Comment on Sixth Carbon Budget
Published:09 December 2020
Commenting on the Sixth Carbon Budget published today by the Climate Change Committee (CCC), Dr Jonathan Marshall, Head of Analysis at the Energy and Climate Intelligence Unit (ECIU) said: "These stretching targets will see climate policies increasingly overlap with everyday life, bringing changes in the cars we drive, how we heat our homes, and how the products we buy are made. The overwhelming backing among the British public for climate action, at both governmental and individual levels, means that these measures are likely to be popular and well-supported, as long as well-thought policies are used to bring about change.
“Calling time on gas boilers will represent a major step on the UK’s path to a carbon neutral nation, and is a way for families up and down the country to take action on their carbon footprints. Switching to clean heat will not only cut emissions, it will reduce air pollution and – if supported with the right policies – dramatically cut energy bills. With strong suggestions that hydrogen will not be widely used to heat our homes, the CCC have given the Government the ammunition needed to make a big call on clean heat, which if done well could lead to a booming heat pump industry based on British soil.
“The Sixth Carbon Budget also brings with it a clear need to act in the short term. Setting targets is all well and good, but the next few years is key to whether we hit them or not. The Government is currently sitting on a slew of strategies, frameworks and plans that are tasked with decarbonising the economy; the recent increase in ambition only highlights the need for these to contain policies that match the rhetoric."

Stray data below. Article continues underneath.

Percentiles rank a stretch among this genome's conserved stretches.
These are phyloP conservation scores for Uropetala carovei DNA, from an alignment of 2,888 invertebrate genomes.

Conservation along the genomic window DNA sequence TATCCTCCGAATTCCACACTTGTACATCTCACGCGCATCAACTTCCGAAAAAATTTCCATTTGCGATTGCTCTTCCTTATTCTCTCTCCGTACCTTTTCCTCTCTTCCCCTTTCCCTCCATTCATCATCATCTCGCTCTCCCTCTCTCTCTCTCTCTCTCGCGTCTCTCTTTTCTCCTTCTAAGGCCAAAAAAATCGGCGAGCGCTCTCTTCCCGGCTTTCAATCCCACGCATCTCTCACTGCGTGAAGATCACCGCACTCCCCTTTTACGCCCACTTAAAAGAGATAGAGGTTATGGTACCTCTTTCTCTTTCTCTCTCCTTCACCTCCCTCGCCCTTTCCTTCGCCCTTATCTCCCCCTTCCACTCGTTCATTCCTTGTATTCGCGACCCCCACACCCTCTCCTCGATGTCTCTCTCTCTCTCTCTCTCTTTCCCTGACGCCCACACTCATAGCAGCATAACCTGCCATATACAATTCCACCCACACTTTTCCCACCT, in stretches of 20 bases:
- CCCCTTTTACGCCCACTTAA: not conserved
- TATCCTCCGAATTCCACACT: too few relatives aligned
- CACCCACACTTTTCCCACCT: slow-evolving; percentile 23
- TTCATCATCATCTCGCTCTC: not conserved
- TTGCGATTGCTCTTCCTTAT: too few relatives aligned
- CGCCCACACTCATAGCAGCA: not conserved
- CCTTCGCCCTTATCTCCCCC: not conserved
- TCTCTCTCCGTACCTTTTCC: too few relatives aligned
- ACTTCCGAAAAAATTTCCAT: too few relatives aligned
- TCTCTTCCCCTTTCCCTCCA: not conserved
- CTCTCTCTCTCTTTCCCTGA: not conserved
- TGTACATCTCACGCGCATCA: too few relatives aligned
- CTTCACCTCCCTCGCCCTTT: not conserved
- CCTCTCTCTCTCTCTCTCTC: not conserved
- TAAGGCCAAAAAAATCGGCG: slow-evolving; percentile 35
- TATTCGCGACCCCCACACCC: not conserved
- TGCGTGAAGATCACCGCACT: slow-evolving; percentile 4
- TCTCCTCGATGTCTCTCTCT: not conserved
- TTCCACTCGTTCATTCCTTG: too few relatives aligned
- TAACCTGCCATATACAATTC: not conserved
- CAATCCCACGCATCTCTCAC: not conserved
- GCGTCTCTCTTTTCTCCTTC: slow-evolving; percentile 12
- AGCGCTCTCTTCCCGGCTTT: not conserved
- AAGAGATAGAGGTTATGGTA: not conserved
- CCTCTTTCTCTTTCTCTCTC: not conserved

Dr Alison Doig, International Lead at ECIU, said: “In its report today the CCC demonstrates that, as president of COP26, the UK can show it is serious about delivering the goals of the Paris Agreement, by taking its advice.
“The CCC report demonstrates that taking bold action to decarbonise our economy makes sense for jobs and prosperity across the country, but also keeps the UK at the forefront of an international zero carbon revolution. Leading the world in renewable technologies, at the forefront of innovations, and building international confidence that net zero is possible.”
Professor Nathalie Seddon, Director of the Nature-based Solutions Initiative, Department of Zoology and Wadham College, University of Oxford, said: “When it comes to the role of UK ecosystems in climate change mitigation, we must not overlook our coastal and marine habitats such as saltmarshes, seas grass meadows and kelp forests; not only are these important sinks of GHGs but they play a role in protecting coastal communities and infrastructure from climate change impacts and support our fisheries.
“It is essential that new woodlands and energy crops do not threaten or replace native ecosystems such as grasslands, floodplain meadows or peatlands that store carbon and support biodiversity. Low diversity plantations with exotic species, meanwhile, will not deliver climate mitigation benefits over the long term, threaten biodiversity and should therefore be avoided.
“It is also vital to recognise that actions to enhance GHG removals in the land through nature-based solutions do not distract from the urgent need to rapidly scale back use of fossil fuels. Unless we radically decarbonise all sectors of the economy, warming will undermine the capacity of our ecosystems to draw down or store carbon, or provide any other benefits to society.”